# Simplest way to produce a lagging pulse (latch trigger) after receiving another pulse (clock trigger)?

I am teaching myself how to use a 74HC595 shift register, and am fairly new to proper digital circuit design. I ran into a question. I am using a simple circuit involving a few LEDs, a switch for data, and a couple of pushbuttons to pulse the register clock and the latch clock. Basically, I can clock in the data, but it won't update the output LEDs until I pulse the latch clock.

I would like to get rid of the latch pushbutton and have it automatically latch pulse after each clock pulse high trigger. I am wondering what the easiest way is to "echo" a pulse from one clock to the next using simple parts? I.e., when I send a Low-to-high on the clock pin, I want another low-to-high-to-low to immediately follow on the latch signal. The latch signal just needs to stay high long enough for the register to recognize it, not necessarily for the same duration as the original pulse. Half a microsecond should be sufficient for the delay and the duration of the following pulse.

It is not simple enough to tie the clock and latch to the same signal. This results in the display always being one pulse behind (as described in the data sheet).

___/-\_________/----\________ Leader clock
____/-\_________/-\__________ Follower latch
... or perhaps some sort of delay line...
___/-\_________/----\________ Leader clock
____/-\_________/----\_______ Follower latch

Could I clone the clock pin to the latch using some sort of MOSFET with a capacitor for delay?

• Have you considered using a '164 instead? – Ignacio Vazquez-Abrams Aug 29 '15 at 6:27
• Sorry, I'm new at this and have little practical experience with semiconductors, but a fair amount of basic "book knowledge." Do you mean an NTE164 NPN TV transistor? I didn't see any mention on its data sheet about a delay. As a matter of fact, it looks to be suited for high speed switching. I'm looking for a very basic way to delay the latch pulse by at least 0.5 msec and hold it for at least 0.5 ms. Would I need to add a capacitor to delay its attack time? – GuitarPicker Aug 29 '15 at 6:40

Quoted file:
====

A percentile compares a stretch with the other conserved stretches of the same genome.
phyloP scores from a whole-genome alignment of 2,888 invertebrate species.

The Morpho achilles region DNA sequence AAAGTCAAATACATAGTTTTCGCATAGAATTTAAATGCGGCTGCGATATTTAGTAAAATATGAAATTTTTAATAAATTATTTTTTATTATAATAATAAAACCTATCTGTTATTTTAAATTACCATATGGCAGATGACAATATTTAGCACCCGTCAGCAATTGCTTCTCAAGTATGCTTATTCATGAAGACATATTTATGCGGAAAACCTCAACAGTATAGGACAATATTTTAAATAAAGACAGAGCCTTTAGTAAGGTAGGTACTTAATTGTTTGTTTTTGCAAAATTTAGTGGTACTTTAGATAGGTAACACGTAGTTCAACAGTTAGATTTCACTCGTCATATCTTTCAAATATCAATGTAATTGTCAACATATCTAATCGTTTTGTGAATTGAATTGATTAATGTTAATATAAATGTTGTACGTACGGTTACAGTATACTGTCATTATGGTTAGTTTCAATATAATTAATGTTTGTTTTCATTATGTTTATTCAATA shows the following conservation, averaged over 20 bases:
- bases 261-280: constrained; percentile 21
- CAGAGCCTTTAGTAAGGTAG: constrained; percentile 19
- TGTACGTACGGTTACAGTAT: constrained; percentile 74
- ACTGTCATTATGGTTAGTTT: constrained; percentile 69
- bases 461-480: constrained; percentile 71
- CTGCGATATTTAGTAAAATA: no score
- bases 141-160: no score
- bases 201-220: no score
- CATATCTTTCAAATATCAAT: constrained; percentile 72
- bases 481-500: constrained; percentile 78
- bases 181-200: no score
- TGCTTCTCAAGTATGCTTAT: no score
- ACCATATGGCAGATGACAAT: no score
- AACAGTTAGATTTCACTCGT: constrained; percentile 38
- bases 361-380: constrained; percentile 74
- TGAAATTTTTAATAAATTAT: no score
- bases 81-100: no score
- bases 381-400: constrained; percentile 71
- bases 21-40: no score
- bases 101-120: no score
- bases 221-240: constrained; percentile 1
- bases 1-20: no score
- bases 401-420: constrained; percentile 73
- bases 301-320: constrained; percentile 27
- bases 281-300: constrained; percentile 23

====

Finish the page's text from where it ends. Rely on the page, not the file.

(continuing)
• The 74HC164, which has only a single register and hence no latching. – Ignacio Vazquez-Abrams Aug 29 '15 at 6:42
• Ah... that makes sense. Yes, that should do the trick in this particular case, but unfortunately, I got too interested in the academics of my original problem and was hoping to learn how to do something like this in case I run into this sort of problem in the future when I can't substitute a part. I guess I could also put some sort of independent oscillator on the latch pin to force refreshing, or using a delay line IC, but both of those seem like overkill. I was hoping a few discrete components could do something like this. – GuitarPicker Aug 29 '15 at 6:57
• Unfortunately, the 123D Circuits simulator I am using has a small set of ICs and doesn't know about the 74HC164. – GuitarPicker Aug 29 '15 at 7:03

You did not supply a schematic, and that image thing is incomplete .. but anyway.. the maximum rise rate for the clock input is about 100ns/volt with a 5V supply, and setup time is only about 24ns, so a simple circuit can be used- something like this:

simulate this circuit – Schematic created using CircuitLab

If you don't properly debounce the pushbutton switches you will have issues.

• This is exactly the kind of thing I was looking for. The circuit and schematic were in the link in the first circuit, albeit not in the native StackExchange method. Next time I can take a screenshot. I'll try replacing my latch button with your circuit to my simulation and see what happens. Thanks for the debouncer warning. It shouldn't be an issue in the simulation. I'm basically trying to learn how to do these things manually before attaching it to something like an Arduino. – GuitarPicker Aug 29 '15 at 16:08
• Here is the modified circuit. I replaced the latch button with your suggestion, and it worked like a charm. – GuitarPicker Aug 29 '15 at 16:55

Far and away the simplest way is to feed the original pulse into a coaxial cable, and take the delayed pulse from the far end.

You need to get the cable drive right to get an accurate pulse shape : the simplest way is series termination - ensure the cable is driven from 75 ohms (or 50 ohms as appropriate) - use a series resistor at the input end, and feed the output into a high impedance load (most gates are OK).

Now cut the cable to length : about 2/3 foot per nanosecond delay...

This technique used to be used in TV broadcasting studios with huge coils of coax cable to align colour subcarrier signals to within about 0.5 ns - or 4 inches of cable - so that each path from each camera was correctly aligned at the vision mixer.

Simplest is not necessarily cheapest or best...

• Ha! I like the way you think. I don't suppose my simulator will pretend to be 1000 ft of cable. – GuitarPicker Aug 29 '15 at 16:54